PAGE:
The Limits of Exegesis

Location: 

A close reading of V.S. Naipaul’s A Bend in the River (1979).

 

Bigburger pictures looked like smooth white lips of bread over mangled black tongues of meat. (97)

 

Bigburger: Singular pronoun. Bigburger—“The Big One,” (ibid) curiously set opposite the Big Man, the president—is not merely a brand, product or franchise, it's a pseudo-state, assuming the role of accommodating refugees (99) and constituting the "New Domain" by rivaling the state's role in growing local real estate. Indeed, Bigburger represents Mahesh's "coup", (97) presumably displacing, or at the very least challenging, the Big Man's authority with the backing of international capital's new colonialism.

Pictures: Plural noun. Graphic representations of the Bigburger universe, conceived, manufactured and shipped in from the white outside. These representations interestingly condition our narrator's perception of that outside—in the end, after all, Bigburger becomes a sort of outside, resembling his notions of the U.S., (98) at least in that it provides a space of escape from "real Africa" (100).  These pictures contrast the photographs of the State Domain, which serve the same function in reverse, following an Africa-Europe trajectory.

Looked: Verb, preterit tense, indicating vision, or more generally, perspective. In this case the perspective can be assumed to be that of the narrator, wrapped up in all the complexities of his very fluid subjectivity.

Like: Conjunction, grammatically indicative of union between two clauses: here the representations (i.e photos) and our narrator’s interpretation of them. This term also embodies a sense of approximate resemblance, qualifying that interpretation as subjective and dependent upon the narrator's subject-position as a third-generation African of Indian descent whose loose use of the subject pronoun ‘us’ often includes characters of Indian, Middle-Eastern or European origins as well as Africans. At different times, all of these subjects are equally set up as others depending on the narrator's chosen point of view.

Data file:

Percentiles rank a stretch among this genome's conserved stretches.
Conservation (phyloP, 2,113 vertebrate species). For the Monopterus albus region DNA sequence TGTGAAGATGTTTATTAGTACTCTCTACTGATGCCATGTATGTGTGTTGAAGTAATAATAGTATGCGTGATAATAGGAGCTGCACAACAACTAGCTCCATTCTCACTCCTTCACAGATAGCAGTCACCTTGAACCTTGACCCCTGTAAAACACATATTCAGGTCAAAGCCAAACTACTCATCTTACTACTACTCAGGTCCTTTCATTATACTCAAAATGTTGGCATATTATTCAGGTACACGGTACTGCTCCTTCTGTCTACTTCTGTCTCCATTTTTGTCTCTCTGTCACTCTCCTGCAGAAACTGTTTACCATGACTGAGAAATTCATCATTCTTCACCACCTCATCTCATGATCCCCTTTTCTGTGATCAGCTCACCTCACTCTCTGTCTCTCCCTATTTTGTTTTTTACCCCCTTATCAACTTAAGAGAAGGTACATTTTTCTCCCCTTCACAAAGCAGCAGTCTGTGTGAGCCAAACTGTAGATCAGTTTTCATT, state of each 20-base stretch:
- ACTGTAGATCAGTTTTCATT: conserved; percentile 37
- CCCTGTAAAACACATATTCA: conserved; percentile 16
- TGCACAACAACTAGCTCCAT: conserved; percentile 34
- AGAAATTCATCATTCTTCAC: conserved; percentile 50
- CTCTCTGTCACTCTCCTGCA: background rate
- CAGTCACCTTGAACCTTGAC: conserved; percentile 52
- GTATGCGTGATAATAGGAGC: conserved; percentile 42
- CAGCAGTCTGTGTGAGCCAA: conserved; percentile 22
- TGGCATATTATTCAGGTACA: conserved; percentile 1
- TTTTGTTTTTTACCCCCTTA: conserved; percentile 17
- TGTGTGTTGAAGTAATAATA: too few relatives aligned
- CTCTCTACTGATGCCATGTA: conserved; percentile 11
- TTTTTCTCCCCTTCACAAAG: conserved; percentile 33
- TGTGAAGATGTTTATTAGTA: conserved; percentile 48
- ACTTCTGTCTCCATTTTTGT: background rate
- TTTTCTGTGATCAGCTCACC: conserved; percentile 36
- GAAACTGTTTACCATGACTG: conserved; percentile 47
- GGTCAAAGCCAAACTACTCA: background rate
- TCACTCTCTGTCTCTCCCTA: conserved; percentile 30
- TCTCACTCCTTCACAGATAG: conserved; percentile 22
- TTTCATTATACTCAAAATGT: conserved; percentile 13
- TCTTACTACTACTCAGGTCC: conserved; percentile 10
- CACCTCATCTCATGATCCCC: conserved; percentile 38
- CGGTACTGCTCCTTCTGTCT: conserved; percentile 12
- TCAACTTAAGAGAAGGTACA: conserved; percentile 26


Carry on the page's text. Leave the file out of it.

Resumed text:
Smooth: Adjective. Aesthetically and tactilely inviting, as opposed to the next adjective “mangled”. This is where the narrator’s own interpretation begins. Note the use of binary structure to construct subjectivity (smooth-mangled, white-black, lips-tongues, bread-meat) and the way the narrator’s own slippery subject-position won’t fit neatly into either dichotomous category.

White: Adjective. Read as European / American.

Lips: Plural noun. See Tongues below.

Of: Preposition. See Of  below.

Bread: Noun. Produced, presumably from grains (i.e. seeds), indicating growth / life / future.

Over: Preposition denoting a position of superiority. In an echo of the inside-outside, black-white dichotomy, the Narrator’s interpretation of these Bigburger pictures is one in which outside white articulations / representations enclose—and therefore silence?—inside black ones.

Mangled: Adjective. By whom? Again the idea of authority is touched upon. One might assume that the outside, white, European representations, produced in the service of international, neocolonial interests, struggles for (and achieves) superiority over the discursive productions sponsored by the Big Man. This at least is the narrator’s perspective as seen in this one statement about Bigburger pictures.

Black: Adjective. Read as African.

Tongues: Plural noun. The smooth white lips are set up in opposition to mangled black tongues, but note the necessity of both in forming phonetic points of articulation. The link to voice and articulation signifies some notion of agency and some recognition of the subject behind discursive representations; one might assume that the Bigburger pictures have been articulated by smooth white lips; the State Domain photos, on the other hand, by mangled black tongues.  

Of: Preposition, as in coming before the position of the noun. The prefix, pre, connotes not only a grammatical, but a conceptual sense of progression—point A to point B; preposition to noun; white lips to bread; black tongues to meat—as though white lips precede bread, or European articulations lead to growth and prosperity. Following the binary structure of this interpretation and the significance given to meat, African articulations must have led to death and stagnation.

Meat: Noun. Flesh, indicating the ephemeral / death, like so many missing hippos (66).